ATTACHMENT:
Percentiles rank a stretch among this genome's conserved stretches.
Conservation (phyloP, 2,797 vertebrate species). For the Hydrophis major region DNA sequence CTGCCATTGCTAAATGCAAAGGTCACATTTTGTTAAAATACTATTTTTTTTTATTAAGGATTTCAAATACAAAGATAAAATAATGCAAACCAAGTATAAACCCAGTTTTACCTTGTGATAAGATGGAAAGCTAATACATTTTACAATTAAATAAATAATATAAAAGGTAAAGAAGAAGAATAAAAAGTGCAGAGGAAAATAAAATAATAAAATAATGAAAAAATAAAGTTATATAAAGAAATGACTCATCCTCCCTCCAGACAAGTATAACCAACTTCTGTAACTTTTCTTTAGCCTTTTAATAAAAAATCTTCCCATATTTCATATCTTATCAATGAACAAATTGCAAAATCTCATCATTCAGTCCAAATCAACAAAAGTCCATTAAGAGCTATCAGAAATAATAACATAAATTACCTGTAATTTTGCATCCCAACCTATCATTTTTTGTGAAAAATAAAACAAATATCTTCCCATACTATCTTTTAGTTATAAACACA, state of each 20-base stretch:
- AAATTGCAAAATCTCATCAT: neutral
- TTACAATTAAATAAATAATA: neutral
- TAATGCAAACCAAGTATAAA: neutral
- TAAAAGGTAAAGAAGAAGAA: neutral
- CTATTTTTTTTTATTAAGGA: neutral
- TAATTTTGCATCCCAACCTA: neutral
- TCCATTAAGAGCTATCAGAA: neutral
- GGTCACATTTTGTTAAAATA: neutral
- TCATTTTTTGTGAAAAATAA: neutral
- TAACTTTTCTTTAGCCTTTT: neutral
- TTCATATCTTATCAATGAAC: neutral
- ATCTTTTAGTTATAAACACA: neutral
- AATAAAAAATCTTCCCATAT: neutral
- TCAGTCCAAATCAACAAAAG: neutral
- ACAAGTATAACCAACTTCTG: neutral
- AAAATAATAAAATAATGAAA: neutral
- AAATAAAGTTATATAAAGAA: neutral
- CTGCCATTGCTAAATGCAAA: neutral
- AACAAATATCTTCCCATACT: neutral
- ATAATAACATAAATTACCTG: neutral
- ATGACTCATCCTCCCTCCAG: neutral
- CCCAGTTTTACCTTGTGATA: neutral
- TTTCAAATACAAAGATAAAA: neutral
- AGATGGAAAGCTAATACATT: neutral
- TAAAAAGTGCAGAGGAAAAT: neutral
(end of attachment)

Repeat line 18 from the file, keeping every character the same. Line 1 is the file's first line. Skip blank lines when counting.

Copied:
- AAAATAATAAAATAATGAAA: neutral